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Saturday, 02 February 2008


Mark Laskowski

When I was in second to fourth (maybe fifth) grade, one sin existed that cut across the social strata and niches that were already forming among the kids in public school.

We spent a lot of time standing in line during those years (no doubt as excellent mental and spiritual preparation for adult life): the line on the playground before the first bell of the morning, the lunch line, the bus line, the fire drill line.

And no matter who you were and where you were from, it would not be tolerated if you "gyped" in line. The crowd was unified on this point. No gyping! People who were mortal enemies on polemical issues like Quisp versus Quake cereal could agree, even join forces, on the righteousness of preventing or punishing someone who dared gyp.

Until very recently, the "line" that talented content producers have had to "stand in" was that of going through "the economies of scale (provided by) an industry-wide funding/spending model" that involves producing stations like WBEZ and distributors like Public Radio International (I'm quoting from John Sutton's worthy comments to Anderson's posting). That model has a mix of BS and real value. You can't escape some sort of noise to signal ratio in any endeavor.

But what Anderson almost glosses by is that none of the shows he enjoys the podcasts of would exist or at least be as good as they are without the incubation, development, reach and general mojo provided them by the ongoing aggregated resources of public radio stations and all the other stuff involved in the "industry-wide funding/spending model". But, as you point out, he does touch on that (and many of the comments strive to be corrective on that score). Although, one of the commentors does miss the point entirely ("I know exactly where my entertainment comes from. I don't want to support anything but the creators anymore," says one fellow. Well, if you know EXACTLY where your entertainment comes from, you also know no creator works in an independent vacuum.)

What I haven't sorted out for myself yet is what part of what Anderson talks about is exciting innovation--the emerging new business models for content creation--and what part of it is nothing more than "gyping in line"? If I ever do sort it out, maybe I'll be able to strike a more emphatic tone. I think one of the reasons any reasonable person would struggle with these issues is that we're in a transitional zone. The older business models, like the one Sutton appropriately extols the virtues of, are not yet so weakened that they don't have their purpose and place and the newer business models, like microchunking, are not yet strong enough to sustain a production that would have the quality and consistency of TAL or Fresh Air.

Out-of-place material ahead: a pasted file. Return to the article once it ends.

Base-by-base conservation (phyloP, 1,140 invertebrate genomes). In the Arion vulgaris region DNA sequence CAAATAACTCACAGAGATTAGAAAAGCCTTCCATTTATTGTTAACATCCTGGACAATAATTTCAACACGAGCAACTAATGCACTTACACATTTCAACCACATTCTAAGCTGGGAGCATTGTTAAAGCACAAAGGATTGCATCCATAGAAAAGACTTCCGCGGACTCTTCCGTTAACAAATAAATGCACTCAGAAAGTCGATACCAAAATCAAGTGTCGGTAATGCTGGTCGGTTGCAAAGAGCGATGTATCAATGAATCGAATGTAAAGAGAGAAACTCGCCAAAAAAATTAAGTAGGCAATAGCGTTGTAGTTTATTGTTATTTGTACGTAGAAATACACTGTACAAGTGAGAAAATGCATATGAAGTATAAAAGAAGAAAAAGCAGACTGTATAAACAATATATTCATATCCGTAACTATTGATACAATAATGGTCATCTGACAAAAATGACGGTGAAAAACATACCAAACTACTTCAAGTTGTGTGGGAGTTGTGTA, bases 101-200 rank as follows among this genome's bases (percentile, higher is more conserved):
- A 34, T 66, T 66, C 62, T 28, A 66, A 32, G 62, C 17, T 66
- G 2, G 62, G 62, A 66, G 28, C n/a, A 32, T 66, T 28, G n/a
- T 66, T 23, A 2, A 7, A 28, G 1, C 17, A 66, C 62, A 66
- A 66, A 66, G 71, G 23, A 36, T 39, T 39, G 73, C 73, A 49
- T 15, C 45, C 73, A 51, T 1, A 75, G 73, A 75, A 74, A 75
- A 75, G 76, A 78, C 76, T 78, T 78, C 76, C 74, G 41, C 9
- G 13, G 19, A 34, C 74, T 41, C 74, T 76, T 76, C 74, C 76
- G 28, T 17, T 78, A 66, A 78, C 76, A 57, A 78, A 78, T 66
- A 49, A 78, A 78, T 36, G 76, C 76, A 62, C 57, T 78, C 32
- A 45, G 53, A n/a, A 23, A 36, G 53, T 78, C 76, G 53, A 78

I think my perspective is (as all perspectives on technological changes are) influenced by the generation to which I belong. Along with bypassing the old school model that made TAL as good as it is, I also don't like the idea that singers can become (sort of) stars, not by learning craft, paying dues and developing their talent, but by being finalists in a popular reality show. That feels like "gyping" to me too. Are we witnessing the birth of the "gyp generation"? I don't know. Like I said, I'm mulling over it.

Some folks are less equivocating. As someone other than Sutton commented in response to Anderson's post: "As for your donation to the show versus the station, I believe the money goes to the same place: the larger system that makes great shows like "This American Life" possible. We should be careful as a nation to be loyal to systems such as democracy and public health, not just to our personal favorites. The concepts underlying public radio would be worth supporting, even if we disliked all the shows."

Hey, that could almost be fundraising copy . . . right up to the "even if we disliked ALL the shows." Even the most enthusiastic fundraiser I know wouldn't want to take that one on. Talk about a tough room.

The oppportunity too often missed in both television and radio fundraising appeals is not pushing the show versus the station (too much of that already). It is about more than the show AND about more than the station. The opportunity missed is contextualizing the institutional purpose of public media. Public media creates an environment where a program as creative and unique as TAL was able to take its first faltering steps, grow stronger, grow up and maybe even finally sort of leave home (the video version on Showtime seems to qualify for this metaphor, as does TAL podcasts and delivery on XM).

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